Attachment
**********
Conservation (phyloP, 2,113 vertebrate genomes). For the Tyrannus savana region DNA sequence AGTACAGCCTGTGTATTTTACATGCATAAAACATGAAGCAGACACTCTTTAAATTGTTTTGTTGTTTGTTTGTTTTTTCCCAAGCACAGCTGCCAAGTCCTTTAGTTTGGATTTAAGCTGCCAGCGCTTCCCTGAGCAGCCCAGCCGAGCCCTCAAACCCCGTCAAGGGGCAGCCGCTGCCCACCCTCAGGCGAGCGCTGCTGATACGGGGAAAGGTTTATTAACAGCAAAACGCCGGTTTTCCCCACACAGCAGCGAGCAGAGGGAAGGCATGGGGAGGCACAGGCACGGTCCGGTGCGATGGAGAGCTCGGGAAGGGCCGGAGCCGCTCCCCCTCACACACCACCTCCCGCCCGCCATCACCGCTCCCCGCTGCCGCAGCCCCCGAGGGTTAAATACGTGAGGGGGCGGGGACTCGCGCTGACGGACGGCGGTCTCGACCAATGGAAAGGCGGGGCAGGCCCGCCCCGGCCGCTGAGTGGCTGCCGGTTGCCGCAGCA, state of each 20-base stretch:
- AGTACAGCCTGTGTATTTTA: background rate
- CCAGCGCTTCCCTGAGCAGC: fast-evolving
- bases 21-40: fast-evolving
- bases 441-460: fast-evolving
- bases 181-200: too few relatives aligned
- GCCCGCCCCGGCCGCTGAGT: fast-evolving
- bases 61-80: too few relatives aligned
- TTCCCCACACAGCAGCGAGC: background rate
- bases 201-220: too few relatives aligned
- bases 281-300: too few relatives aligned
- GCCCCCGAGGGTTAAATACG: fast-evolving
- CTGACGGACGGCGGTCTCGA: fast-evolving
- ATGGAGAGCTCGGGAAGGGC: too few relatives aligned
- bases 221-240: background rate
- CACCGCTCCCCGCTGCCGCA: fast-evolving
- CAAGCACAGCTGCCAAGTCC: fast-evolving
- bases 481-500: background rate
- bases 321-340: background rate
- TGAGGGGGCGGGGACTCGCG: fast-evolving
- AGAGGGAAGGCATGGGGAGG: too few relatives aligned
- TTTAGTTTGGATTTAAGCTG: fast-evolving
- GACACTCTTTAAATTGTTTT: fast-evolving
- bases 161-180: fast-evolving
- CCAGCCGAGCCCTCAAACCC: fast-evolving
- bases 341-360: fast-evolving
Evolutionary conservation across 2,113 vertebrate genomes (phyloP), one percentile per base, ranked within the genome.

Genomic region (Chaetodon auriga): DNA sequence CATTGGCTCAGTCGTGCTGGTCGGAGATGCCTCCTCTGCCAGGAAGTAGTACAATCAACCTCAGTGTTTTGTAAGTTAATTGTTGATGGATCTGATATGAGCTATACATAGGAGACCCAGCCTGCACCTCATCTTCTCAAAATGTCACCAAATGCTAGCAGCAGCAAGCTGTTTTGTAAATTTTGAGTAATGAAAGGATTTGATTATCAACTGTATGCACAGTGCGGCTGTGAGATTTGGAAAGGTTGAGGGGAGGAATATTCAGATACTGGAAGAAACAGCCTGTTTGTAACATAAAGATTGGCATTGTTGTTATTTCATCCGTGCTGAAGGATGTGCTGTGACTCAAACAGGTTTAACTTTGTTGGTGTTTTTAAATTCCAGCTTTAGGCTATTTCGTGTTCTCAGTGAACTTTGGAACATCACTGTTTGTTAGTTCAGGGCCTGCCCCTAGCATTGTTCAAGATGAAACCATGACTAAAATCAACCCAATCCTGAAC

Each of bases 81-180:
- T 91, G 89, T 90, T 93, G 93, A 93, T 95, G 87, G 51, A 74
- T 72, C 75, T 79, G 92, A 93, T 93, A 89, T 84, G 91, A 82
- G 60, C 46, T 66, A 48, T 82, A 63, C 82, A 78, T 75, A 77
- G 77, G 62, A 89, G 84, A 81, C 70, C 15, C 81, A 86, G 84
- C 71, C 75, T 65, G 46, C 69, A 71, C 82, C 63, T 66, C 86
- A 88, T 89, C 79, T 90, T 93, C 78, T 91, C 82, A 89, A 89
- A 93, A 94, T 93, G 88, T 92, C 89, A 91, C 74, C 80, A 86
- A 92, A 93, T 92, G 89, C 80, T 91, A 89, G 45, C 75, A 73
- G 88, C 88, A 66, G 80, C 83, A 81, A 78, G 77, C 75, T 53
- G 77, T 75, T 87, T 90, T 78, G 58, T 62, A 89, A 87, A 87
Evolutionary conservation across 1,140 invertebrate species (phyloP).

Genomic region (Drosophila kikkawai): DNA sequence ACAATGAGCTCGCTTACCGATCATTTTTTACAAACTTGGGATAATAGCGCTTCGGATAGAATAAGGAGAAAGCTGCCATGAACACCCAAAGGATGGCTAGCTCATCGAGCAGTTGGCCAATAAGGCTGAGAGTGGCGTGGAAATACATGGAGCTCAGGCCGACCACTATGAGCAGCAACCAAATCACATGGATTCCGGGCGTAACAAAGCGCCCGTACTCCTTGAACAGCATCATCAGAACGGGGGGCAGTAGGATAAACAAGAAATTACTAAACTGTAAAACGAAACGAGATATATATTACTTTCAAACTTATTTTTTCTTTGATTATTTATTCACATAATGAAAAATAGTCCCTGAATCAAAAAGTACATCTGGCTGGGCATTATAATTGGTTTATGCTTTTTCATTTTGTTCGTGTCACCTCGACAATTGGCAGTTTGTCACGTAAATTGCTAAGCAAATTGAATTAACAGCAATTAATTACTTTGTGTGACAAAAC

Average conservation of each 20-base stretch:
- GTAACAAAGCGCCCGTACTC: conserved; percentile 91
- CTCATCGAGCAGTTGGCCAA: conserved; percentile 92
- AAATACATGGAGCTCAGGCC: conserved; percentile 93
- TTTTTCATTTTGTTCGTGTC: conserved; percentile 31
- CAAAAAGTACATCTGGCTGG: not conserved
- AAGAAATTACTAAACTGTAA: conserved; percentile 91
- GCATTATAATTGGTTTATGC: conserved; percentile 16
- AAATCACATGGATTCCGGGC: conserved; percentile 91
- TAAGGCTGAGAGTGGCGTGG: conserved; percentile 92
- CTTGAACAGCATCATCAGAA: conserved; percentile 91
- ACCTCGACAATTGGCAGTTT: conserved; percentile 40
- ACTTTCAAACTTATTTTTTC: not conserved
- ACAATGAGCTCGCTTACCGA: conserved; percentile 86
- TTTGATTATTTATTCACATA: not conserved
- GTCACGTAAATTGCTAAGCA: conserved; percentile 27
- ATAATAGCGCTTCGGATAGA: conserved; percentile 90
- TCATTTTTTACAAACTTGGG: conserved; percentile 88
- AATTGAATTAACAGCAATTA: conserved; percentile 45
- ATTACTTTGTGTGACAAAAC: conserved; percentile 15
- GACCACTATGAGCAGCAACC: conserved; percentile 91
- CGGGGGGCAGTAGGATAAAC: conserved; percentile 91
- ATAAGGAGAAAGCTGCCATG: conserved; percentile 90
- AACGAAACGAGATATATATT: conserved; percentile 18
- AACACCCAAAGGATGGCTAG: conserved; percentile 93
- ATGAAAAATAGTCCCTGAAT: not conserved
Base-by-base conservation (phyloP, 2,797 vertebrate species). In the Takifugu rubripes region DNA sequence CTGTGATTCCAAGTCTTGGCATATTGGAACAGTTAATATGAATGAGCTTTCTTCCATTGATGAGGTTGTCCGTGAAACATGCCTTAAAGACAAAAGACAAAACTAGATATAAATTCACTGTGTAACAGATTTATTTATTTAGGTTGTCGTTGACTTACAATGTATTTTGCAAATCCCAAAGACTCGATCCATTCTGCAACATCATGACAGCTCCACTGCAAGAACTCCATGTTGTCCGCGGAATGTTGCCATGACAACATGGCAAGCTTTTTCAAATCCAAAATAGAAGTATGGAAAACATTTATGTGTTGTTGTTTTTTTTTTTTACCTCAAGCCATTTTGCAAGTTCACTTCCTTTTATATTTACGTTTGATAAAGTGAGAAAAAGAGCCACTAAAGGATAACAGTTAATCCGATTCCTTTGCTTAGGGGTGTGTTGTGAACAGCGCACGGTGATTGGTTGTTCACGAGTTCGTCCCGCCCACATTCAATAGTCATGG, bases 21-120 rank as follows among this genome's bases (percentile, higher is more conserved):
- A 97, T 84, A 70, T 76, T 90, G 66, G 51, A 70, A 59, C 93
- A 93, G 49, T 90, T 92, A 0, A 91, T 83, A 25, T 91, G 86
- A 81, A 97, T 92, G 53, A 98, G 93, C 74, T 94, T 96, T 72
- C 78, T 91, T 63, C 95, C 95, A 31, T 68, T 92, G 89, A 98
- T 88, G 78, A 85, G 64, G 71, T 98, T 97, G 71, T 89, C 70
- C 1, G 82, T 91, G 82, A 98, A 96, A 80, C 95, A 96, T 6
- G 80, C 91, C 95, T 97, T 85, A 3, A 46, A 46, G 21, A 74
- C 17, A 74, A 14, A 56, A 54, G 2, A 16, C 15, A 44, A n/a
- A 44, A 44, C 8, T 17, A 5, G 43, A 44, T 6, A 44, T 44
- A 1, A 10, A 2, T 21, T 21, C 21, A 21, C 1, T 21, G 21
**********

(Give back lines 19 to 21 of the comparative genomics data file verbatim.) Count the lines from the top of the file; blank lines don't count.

- bases 321-340: background rate
- TGAGGGGGCGGGGACTCGCG: fast-evolving
- AGAGGGAAGGCATGGGGAGG: too few relatives aligned